Helping people who wander in Manatee is Project Lifesaver's mission

rdymond@bradenton.comJune 17, 2014 

The Sarasota Police Department has had a way for the past seven years to track Sarasota County victims of Alzheimer's disease, dementia, Down Syndrome and Autism Spectrum Disorders who have wandered away from their homes, leading to potentially life-threatening situations.

Now, Manatee County has the same capability.

The nationwide program that makes this possible is called Project Lifesaver.

"The heart of Project Lifesaver is a transmitter that patients wear that sends a digital signal every second that we can pick up on our eight receivers," said Sheena Byers, one of approximately 30 volunteers with Manatee County Search and Rescue, the organization implementing Project Lifesaver in Manatee County.

"These people are especially vulnerable because when they go missing they don't know they are missing," Byers said last week. "Finding them quickly is even more essential than with others. Some of these people are drawn to water and they can't swim. It usually takes many hours to find missing people. We are doing this program because we want to find these people before they get hurt."

Project Lifesaver has four clients so far in Manatee County, two children and two adults, Byers said.

"We have just started," Byers said. "I have four more on a waiting list because they need sponsors. We know there are hundreds in Manatee County who could use these devices."

The actual device that sends the signal goes on a medical band about the size of an adult wrist watch. For children, it is placed on an ankle. The band is locked and, once it is on, the only way to get it off is to cut it, Byers added.

"The device has a one-time fee of $300 and it is $15 per month from there," Byers said. "We are hoping to raise money to help people who need financial assistance to get the devices."

Byers went through a typical emergency call.

"The caregiver realizes the per

son is missing," Byers said. "They immediately call 911. We are paged out by law enforcement. We bring our receivers to the area to pick up the signal."

Corporate sponsor

Boar's Head Brand, whose 150-employee corporate office is in Sarasota, helped fund Project Lifesaver in Sarasota in 2007 and is helping to fund the operation in Manatee, said Ginny Cable, Boar's Head Brand's employee and community relations manager.

But it's not just the corporation, Cable said. The Boar's Head employees also dug deep in their pockets, Cable added.

"Boar's Head employees did voluntary payroll deductions and helped pay for both counties' programs," Cable said.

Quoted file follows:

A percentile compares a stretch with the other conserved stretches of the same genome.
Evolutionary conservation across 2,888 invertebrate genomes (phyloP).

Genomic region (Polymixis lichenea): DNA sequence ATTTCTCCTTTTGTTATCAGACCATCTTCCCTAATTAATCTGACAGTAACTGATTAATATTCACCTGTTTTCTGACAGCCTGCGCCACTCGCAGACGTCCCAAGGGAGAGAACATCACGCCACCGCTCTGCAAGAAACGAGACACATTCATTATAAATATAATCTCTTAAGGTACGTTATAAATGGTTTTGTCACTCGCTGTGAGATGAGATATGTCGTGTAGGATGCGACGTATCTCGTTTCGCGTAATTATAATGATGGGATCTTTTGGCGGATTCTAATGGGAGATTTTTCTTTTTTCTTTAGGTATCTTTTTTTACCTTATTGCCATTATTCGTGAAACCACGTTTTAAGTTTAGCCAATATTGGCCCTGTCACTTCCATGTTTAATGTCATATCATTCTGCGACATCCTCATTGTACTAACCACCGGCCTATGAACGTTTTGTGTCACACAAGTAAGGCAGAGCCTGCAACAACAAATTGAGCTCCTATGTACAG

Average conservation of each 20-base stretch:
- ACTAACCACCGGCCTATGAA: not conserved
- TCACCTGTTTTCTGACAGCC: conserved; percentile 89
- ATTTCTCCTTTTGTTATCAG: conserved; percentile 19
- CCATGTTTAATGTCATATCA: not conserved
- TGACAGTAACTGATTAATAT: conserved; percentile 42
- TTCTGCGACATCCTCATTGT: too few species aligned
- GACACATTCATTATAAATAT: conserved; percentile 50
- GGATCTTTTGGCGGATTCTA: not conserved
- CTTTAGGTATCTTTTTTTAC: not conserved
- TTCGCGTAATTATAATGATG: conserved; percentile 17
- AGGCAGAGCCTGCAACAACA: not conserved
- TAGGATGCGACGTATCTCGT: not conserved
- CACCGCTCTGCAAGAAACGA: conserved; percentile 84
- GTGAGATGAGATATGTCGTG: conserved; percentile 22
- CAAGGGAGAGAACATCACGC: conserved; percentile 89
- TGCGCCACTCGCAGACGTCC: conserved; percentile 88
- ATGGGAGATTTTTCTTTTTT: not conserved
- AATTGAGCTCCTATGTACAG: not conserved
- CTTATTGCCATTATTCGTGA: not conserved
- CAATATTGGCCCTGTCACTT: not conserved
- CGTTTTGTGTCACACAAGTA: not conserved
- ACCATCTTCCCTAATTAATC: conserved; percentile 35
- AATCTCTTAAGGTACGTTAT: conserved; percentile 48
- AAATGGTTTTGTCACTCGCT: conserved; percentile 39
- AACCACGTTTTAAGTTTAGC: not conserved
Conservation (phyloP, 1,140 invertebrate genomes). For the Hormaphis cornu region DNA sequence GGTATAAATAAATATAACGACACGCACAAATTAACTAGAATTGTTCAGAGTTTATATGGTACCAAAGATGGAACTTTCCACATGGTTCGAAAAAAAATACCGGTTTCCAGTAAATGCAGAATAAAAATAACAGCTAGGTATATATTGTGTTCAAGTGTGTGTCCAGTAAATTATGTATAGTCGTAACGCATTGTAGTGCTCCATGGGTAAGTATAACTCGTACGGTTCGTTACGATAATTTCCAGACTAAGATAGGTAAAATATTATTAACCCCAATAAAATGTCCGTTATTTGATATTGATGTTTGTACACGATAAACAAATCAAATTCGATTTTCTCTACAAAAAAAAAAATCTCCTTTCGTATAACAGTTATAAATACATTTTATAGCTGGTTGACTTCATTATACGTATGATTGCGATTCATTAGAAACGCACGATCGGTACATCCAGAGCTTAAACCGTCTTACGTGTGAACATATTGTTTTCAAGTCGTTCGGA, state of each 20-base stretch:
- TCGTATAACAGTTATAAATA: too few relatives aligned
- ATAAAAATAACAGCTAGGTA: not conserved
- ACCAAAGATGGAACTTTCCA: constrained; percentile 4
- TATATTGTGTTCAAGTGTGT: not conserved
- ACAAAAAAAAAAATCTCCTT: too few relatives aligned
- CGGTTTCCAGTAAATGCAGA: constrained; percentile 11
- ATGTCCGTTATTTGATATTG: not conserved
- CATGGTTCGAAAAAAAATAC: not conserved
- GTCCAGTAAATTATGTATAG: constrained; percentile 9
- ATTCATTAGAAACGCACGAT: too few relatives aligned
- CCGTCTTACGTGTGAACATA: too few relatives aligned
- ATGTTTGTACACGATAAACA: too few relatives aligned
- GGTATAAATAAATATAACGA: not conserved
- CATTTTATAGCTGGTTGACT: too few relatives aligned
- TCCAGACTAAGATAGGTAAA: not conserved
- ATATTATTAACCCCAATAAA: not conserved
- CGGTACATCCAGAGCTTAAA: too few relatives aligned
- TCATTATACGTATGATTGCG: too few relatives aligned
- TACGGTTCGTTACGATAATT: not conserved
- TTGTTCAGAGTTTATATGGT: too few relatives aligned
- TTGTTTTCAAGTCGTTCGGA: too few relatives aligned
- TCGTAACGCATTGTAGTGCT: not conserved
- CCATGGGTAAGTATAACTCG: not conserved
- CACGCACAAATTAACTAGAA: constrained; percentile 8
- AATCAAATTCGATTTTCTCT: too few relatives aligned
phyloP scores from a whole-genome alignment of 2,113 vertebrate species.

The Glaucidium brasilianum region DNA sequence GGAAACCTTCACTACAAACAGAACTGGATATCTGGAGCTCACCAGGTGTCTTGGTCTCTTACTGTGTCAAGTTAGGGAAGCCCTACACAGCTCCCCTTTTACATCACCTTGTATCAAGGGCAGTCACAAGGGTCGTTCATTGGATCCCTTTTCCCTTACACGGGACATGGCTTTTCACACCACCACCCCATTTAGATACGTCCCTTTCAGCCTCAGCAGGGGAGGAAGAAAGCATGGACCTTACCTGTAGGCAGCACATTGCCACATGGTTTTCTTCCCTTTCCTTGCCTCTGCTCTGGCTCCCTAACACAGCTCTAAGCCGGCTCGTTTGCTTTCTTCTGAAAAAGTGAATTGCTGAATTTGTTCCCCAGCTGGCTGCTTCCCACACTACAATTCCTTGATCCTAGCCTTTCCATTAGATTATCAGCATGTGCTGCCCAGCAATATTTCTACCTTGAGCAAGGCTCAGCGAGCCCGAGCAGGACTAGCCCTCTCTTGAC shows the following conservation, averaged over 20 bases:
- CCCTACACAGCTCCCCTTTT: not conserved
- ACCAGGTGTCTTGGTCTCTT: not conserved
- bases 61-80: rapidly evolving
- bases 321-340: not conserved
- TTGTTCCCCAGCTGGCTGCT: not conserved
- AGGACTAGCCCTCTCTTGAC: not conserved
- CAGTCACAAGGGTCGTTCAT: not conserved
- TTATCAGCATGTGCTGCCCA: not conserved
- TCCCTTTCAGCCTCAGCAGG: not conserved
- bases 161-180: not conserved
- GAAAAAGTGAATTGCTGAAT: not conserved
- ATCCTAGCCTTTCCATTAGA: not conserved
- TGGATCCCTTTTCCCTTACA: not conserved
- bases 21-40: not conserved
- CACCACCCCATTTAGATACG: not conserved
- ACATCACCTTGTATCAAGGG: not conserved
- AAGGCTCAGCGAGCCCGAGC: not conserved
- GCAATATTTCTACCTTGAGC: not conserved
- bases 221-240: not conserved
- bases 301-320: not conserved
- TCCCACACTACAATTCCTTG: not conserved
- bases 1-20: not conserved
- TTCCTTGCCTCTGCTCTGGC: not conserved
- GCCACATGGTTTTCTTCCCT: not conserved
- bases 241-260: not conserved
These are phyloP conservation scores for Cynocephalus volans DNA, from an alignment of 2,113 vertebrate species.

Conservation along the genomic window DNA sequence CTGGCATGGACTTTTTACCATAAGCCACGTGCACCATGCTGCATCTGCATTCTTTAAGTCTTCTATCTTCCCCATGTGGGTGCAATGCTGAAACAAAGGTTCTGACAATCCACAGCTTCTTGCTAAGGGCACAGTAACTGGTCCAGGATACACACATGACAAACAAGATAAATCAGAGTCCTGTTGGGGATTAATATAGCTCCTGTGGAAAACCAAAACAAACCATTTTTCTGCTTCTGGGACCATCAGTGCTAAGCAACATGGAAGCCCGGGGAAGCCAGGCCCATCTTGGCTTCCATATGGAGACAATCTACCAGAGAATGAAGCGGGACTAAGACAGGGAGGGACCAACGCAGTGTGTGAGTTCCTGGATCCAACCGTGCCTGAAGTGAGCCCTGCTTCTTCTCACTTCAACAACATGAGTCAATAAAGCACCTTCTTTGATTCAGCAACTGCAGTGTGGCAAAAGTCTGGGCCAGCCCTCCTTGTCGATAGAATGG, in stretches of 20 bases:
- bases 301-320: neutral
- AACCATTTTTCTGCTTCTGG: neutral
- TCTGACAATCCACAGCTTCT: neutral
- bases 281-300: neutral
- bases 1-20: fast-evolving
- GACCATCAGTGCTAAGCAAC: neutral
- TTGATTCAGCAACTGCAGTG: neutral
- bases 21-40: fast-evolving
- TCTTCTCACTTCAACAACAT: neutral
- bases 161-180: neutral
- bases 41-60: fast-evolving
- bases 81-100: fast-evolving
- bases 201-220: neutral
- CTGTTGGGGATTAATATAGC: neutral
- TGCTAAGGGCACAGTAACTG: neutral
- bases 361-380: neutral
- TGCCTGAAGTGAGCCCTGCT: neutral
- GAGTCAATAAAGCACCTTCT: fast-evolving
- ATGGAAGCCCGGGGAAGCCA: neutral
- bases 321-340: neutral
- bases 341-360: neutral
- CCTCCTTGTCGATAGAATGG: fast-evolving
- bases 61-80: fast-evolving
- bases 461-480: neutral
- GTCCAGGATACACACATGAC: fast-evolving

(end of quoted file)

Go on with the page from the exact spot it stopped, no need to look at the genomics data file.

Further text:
Boar's Head corporate and employees combined to donate $22,000 to Manatee County, Byers said.

"We are very much involved in our communities," Byers said when asked why Boar's Head Brands backed Project Lifesaver. "This is an awesome program. These people have a transmitter so they can be found."

Boar's Head Brand lends a financial hand to Boys & Girls Clubs of Sarasota, Sarasota Memorial Hospital, All Faiths Food Banks, The Salvation Army and American Diabetes Association, just to name a few of the companies' outreach targets, Cable said.

Conley RV hosts fund-raiser

In an effort to keep Project Lifesaver funded and help families in need, Manatee County Search and Rescue is hosting a Project Lifesaver Yard Sale between 8 a.m. and 2 p.m. June 28 at Conley RV Center, 704 Cortez Road, Bradenton.

People who would like to help are asked to bring bric-a-brac, antiques, gently-used clothing, tools, artwork, small appliances, electronics and more to Conley RV Center between 9 a.m. and 4 p.m. over the next 11 days, leading up to the June 28 fund-raiser.

"We are looking for anything but furniture or vehicles or bags of clothes," Byers said. "Everything donated is tax deductible."

Manatee County Search and Rescue is a nonprofit, whose members and meet and train regularly. Law enforcement, fire and EMS personnel make up the majority of the volunteers, Byers said.

Caregivers check the devices every day to make sure they are operational, but the volunteers from Manatee County Search and Rescue go out to change the batteries.

"We go to these houses every month and visit with these families," Byers said.

To enroll a loved one in Project Lifesaver or for more information about the program, contact Manatee County Search and Rescue by email at or by phone at 941-254-6490, ext. 2.

Richard Dymond, Herald reporter, can be reached at 941-745-7072 or contact him via Twitter@RichardDymond.

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